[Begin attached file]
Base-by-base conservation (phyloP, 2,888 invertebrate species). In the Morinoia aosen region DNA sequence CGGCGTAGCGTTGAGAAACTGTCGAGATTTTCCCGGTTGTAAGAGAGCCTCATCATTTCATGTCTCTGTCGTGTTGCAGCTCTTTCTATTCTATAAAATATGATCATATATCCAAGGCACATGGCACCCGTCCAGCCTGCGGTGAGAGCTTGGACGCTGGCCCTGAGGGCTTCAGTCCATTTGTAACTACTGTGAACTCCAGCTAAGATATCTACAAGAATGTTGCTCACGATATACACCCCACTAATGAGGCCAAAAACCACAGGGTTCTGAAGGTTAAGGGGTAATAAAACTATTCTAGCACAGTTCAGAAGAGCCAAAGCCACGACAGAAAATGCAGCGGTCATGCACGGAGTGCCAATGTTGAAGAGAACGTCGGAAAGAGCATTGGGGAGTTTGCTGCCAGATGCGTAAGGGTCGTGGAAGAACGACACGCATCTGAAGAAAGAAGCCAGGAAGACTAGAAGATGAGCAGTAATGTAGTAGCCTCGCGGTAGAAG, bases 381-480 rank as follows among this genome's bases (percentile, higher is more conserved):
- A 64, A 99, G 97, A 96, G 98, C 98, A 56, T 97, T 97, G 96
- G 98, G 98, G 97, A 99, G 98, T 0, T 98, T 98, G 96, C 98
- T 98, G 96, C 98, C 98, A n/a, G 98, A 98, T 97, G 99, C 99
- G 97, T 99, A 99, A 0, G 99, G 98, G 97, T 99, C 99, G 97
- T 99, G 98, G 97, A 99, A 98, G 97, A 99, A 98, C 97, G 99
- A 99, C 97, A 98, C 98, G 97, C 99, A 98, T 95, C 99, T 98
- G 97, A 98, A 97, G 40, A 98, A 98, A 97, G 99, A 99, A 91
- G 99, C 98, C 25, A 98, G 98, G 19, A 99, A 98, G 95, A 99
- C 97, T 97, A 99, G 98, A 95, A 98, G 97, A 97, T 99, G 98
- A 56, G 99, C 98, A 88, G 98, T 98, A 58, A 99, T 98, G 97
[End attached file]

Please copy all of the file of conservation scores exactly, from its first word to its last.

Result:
Base-by-base conservation (phyloP, 2,888 invertebrate species). In the Morinoia aosen region DNA sequence CGGCGTAGCGTTGAGAAACTGTCGAGATTTTCCCGGTTGTAAGAGAGCCTCATCATTTCATGTCTCTGTCGTGTTGCAGCTCTTTCTATTCTATAAAATATGATCATATATCCAAGGCACATGGCACCCGTCCAGCCTGCGGTGAGAGCTTGGACGCTGGCCCTGAGGGCTTCAGTCCATTTGTAACTACTGTGAACTCCAGCTAAGATATCTACAAGAATGTTGCTCACGATATACACCCCACTAATGAGGCCAAAAACCACAGGGTTCTGAAGGTTAAGGGGTAATAAAACTATTCTAGCACAGTTCAGAAGAGCCAAAGCCACGACAGAAAATGCAGCGGTCATGCACGGAGTGCCAATGTTGAAGAGAACGTCGGAAAGAGCATTGGGGAGTTTGCTGCCAGATGCGTAAGGGTCGTGGAAGAACGACACGCATCTGAAGAAAGAAGCCAGGAAGACTAGAAGATGAGCAGTAATGTAGTAGCCTCGCGGTAGAAG, bases 381-480 rank as follows among this genome's bases (percentile, higher is more conserved):
- A 64, A 99, G 97, A 96, G 98, C 98, A 56, T 97, T 97, G 96
- G 98, G 98, G 97, A 99, G 98, T 0, T 98, T 98, G 96, C 98
- T 98, G 96, C 98, C 98, A n/a, G 98, A 98, T 97, G 99, C 99
- G 97, T 99, A 99, A 0, G 99, G 98, G 97, T 99, C 99, G 97
- T 99, G 98, G 97, A 99, A 98, G 97, A 99, A 98, C 97, G 99
- A 99, C 97, A 98, C 98, G 97, C 99, A 98, T 95, C 99, T 98
- G 97, A 98, A 97, G 40, A 98, A 98, A 97, G 99, A 99, A 91
- G 99, C 98, C 25, A 98, G 98, G 19, A 99, A 98, G 95, A 99
- C 97, T 97, A 99, G 98, A 95, A 98, G 97, A 97, T 99, G 98
- A 56, G 99, C 98, A 88, G 98, T 98, A 58, A 99, T 98, G 97